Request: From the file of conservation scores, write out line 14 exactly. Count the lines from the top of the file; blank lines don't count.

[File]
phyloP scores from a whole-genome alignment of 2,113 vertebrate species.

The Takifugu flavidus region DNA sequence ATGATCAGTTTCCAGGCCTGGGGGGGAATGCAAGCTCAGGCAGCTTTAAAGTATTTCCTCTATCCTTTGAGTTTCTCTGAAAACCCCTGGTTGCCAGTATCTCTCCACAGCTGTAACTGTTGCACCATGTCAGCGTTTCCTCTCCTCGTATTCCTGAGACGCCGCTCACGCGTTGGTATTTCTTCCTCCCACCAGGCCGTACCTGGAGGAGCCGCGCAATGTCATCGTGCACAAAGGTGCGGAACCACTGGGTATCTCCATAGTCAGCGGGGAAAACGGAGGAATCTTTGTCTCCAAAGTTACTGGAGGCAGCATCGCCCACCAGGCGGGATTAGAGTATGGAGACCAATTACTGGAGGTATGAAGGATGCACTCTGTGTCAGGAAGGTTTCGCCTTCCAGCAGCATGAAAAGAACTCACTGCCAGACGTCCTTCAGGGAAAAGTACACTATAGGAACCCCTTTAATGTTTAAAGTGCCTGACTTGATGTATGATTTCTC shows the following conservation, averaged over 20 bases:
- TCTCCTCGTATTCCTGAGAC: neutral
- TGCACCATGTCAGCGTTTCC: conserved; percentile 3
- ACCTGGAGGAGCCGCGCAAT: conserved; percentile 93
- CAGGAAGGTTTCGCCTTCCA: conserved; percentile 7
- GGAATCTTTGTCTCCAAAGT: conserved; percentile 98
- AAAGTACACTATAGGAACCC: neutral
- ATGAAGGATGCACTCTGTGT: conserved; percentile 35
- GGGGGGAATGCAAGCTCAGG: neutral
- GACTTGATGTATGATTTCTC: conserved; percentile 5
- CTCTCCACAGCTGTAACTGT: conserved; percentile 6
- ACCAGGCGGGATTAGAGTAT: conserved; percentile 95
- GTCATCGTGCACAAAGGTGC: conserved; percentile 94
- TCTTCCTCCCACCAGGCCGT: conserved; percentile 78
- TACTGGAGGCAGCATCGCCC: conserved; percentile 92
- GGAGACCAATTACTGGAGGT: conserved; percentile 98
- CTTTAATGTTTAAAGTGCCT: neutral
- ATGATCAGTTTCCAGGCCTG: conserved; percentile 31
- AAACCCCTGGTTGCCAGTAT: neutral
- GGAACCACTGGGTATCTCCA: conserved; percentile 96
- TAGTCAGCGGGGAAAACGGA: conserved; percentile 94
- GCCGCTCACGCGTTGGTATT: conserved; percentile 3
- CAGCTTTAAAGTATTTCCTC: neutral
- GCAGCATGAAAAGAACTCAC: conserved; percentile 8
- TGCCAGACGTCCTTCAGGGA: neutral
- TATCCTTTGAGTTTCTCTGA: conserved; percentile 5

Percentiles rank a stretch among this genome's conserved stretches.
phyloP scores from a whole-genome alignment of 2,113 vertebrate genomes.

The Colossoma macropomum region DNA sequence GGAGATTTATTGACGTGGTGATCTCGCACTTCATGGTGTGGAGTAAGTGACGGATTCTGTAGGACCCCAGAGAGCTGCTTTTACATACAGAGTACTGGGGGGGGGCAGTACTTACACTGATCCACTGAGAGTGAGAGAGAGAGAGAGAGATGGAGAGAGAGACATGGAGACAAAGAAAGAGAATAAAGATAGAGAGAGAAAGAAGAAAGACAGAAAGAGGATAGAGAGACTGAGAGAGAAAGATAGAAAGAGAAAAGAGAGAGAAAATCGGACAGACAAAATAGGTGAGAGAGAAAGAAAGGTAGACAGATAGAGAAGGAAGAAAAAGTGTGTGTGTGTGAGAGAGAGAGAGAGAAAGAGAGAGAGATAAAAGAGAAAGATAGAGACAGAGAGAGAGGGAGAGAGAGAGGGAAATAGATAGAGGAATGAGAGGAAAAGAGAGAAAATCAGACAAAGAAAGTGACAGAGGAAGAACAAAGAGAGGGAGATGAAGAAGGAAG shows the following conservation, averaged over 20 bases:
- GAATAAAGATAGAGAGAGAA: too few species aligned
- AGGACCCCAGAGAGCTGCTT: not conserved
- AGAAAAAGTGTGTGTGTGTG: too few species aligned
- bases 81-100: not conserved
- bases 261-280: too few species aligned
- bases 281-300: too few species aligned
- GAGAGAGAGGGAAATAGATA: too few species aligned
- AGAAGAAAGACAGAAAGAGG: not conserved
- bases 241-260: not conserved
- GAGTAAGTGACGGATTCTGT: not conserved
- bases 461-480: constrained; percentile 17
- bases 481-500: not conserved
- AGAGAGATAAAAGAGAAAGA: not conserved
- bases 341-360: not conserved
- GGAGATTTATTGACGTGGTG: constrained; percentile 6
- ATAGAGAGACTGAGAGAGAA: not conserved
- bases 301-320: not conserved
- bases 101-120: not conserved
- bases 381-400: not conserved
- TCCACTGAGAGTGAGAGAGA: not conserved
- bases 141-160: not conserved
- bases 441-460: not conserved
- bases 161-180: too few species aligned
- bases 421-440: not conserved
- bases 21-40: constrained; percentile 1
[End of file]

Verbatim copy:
- GTCATCGTGCACAAAGGTGC: conserved; percentile 94